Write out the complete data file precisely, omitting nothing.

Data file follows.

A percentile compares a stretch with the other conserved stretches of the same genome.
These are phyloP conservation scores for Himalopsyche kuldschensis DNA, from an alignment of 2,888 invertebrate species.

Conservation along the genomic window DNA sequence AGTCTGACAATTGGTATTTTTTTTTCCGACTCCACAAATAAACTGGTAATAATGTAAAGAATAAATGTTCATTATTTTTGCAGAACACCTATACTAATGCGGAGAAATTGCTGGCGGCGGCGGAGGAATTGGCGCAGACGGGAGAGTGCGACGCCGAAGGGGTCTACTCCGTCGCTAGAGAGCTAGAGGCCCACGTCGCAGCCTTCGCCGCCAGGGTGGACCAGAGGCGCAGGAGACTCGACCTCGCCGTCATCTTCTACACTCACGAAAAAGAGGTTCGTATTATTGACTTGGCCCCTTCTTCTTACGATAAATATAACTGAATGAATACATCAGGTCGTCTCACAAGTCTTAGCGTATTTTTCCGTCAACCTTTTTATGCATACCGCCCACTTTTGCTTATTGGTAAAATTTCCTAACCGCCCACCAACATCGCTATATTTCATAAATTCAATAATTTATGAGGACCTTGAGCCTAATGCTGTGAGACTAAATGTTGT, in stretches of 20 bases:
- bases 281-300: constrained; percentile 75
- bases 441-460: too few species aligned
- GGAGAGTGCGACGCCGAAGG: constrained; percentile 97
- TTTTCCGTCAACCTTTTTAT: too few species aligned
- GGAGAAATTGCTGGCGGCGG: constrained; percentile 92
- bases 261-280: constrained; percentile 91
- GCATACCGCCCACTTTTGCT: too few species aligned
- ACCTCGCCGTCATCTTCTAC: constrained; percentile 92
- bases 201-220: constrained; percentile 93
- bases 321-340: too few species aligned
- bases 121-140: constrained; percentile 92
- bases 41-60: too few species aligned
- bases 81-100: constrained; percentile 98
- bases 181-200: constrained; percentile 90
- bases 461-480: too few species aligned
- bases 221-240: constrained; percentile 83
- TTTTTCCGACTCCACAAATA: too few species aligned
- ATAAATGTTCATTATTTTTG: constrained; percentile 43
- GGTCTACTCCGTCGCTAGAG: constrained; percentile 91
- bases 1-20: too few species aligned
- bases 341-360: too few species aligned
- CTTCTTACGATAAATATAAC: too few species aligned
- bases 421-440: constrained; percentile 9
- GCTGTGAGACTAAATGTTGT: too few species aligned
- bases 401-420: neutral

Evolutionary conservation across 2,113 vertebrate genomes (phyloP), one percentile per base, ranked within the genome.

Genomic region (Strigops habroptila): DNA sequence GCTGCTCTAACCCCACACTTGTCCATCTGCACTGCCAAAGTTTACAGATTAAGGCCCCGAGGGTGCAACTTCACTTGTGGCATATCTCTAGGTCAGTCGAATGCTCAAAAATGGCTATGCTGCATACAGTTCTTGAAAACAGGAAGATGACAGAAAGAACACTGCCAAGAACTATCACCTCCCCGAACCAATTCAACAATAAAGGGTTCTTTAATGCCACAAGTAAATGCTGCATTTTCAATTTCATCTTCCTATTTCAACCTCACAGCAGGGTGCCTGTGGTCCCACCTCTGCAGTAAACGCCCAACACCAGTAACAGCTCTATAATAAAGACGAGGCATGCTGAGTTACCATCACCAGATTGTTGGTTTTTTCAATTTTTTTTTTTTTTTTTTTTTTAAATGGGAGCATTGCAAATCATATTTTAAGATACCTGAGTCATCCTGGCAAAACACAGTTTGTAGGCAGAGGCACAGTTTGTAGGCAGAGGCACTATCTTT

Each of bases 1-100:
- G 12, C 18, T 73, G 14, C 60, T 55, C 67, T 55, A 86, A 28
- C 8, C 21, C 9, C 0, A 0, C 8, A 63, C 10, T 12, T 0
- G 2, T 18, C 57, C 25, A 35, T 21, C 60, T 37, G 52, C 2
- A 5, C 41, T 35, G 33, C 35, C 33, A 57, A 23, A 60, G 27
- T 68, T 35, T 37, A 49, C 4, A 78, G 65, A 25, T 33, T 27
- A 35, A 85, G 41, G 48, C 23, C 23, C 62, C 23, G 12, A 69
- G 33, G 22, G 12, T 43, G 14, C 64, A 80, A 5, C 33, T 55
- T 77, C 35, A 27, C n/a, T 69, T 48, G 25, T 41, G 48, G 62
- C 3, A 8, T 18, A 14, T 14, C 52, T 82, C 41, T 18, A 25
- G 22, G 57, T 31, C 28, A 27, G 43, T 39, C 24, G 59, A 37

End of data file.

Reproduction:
A percentile compares a stretch with the other conserved stretches of the same genome.
These are phyloP conservation scores for Himalopsyche kuldschensis DNA, from an alignment of 2,888 invertebrate species.

Conservation along the genomic window DNA sequence AGTCTGACAATTGGTATTTTTTTTTCCGACTCCACAAATAAACTGGTAATAATGTAAAGAATAAATGTTCATTATTTTTGCAGAACACCTATACTAATGCGGAGAAATTGCTGGCGGCGGCGGAGGAATTGGCGCAGACGGGAGAGTGCGACGCCGAAGGGGTCTACTCCGTCGCTAGAGAGCTAGAGGCCCACGTCGCAGCCTTCGCCGCCAGGGTGGACCAGAGGCGCAGGAGACTCGACCTCGCCGTCATCTTCTACACTCACGAAAAAGAGGTTCGTATTATTGACTTGGCCCCTTCTTCTTACGATAAATATAACTGAATGAATACATCAGGTCGTCTCACAAGTCTTAGCGTATTTTTCCGTCAACCTTTTTATGCATACCGCCCACTTTTGCTTATTGGTAAAATTTCCTAACCGCCCACCAACATCGCTATATTTCATAAATTCAATAATTTATGAGGACCTTGAGCCTAATGCTGTGAGACTAAATGTTGT, in stretches of 20 bases:
- bases 281-300: constrained; percentile 75
- bases 441-460: too few species aligned
- GGAGAGTGCGACGCCGAAGG: constrained; percentile 97
- TTTTCCGTCAACCTTTTTAT: too few species aligned
- GGAGAAATTGCTGGCGGCGG: constrained; percentile 92
- bases 261-280: constrained; percentile 91
- GCATACCGCCCACTTTTGCT: too few species aligned
- ACCTCGCCGTCATCTTCTAC: constrained; percentile 92
- bases 201-220: constrained; percentile 93
- bases 321-340: too few species aligned
- bases 121-140: constrained; percentile 92
- bases 41-60: too few species aligned
- bases 81-100: constrained; percentile 98
- bases 181-200: constrained; percentile 90
- bases 461-480: too few species aligned
- bases 221-240: constrained; percentile 83
- TTTTTCCGACTCCACAAATA: too few species aligned
- ATAAATGTTCATTATTTTTG: constrained; percentile 43
- GGTCTACTCCGTCGCTAGAG: constrained; percentile 91
- bases 1-20: too few species aligned
- bases 341-360: too few species aligned
- CTTCTTACGATAAATATAAC: too few species aligned
- bases 421-440: constrained; percentile 9
- GCTGTGAGACTAAATGTTGT: too few species aligned
- bases 401-420: neutral

Evolutionary conservation across 2,113 vertebrate genomes (phyloP), one percentile per base, ranked within the genome.

Genomic region (Strigops habroptila): DNA sequence GCTGCTCTAACCCCACACTTGTCCATCTGCACTGCCAAAGTTTACAGATTAAGGCCCCGAGGGTGCAACTTCACTTGTGGCATATCTCTAGGTCAGTCGAATGCTCAAAAATGGCTATGCTGCATACAGTTCTTGAAAACAGGAAGATGACAGAAAGAACACTGCCAAGAACTATCACCTCCCCGAACCAATTCAACAATAAAGGGTTCTTTAATGCCACAAGTAAATGCTGCATTTTCAATTTCATCTTCCTATTTCAACCTCACAGCAGGGTGCCTGTGGTCCCACCTCTGCAGTAAACGCCCAACACCAGTAACAGCTCTATAATAAAGACGAGGCATGCTGAGTTACCATCACCAGATTGTTGGTTTTTTCAATTTTTTTTTTTTTTTTTTTTTTAAATGGGAGCATTGCAAATCATATTTTAAGATACCTGAGTCATCCTGGCAAAACACAGTTTGTAGGCAGAGGCACAGTTTGTAGGCAGAGGCACTATCTTT

Each of bases 1-100:
- G 12, C 18, T 73, G 14, C 60, T 55, C 67, T 55, A 86, A 28
- C 8, C 21, C 9, C 0, A 0, C 8, A 63, C 10, T 12, T 0
- G 2, T 18, C 57, C 25, A 35, T 21, C 60, T 37, G 52, C 2
- A 5, C 41, T 35, G 33, C 35, C 33, A 57, A 23, A 60, G 27
- T 68, T 35, T 37, A 49, C 4, A 78, G 65, A 25, T 33, T 27
- A 35, A 85, G 41, G 48, C 23, C 23, C 62, C 23, G 12, A 69
- G 33, G 22, G 12, T 43, G 14, C 64, A 80, A 5, C 33, T 55
- T 77, C 35, A 27, C n/a, T 69, T 48, G 25, T 41, G 48, G 62
- C 3, A 8, T 18, A 14, T 14, C 52, T 82, C 41, T 18, A 25
- G 22, G 57, T 31, C 28, A 27, G 43, T 39, C 24, G 59, A 37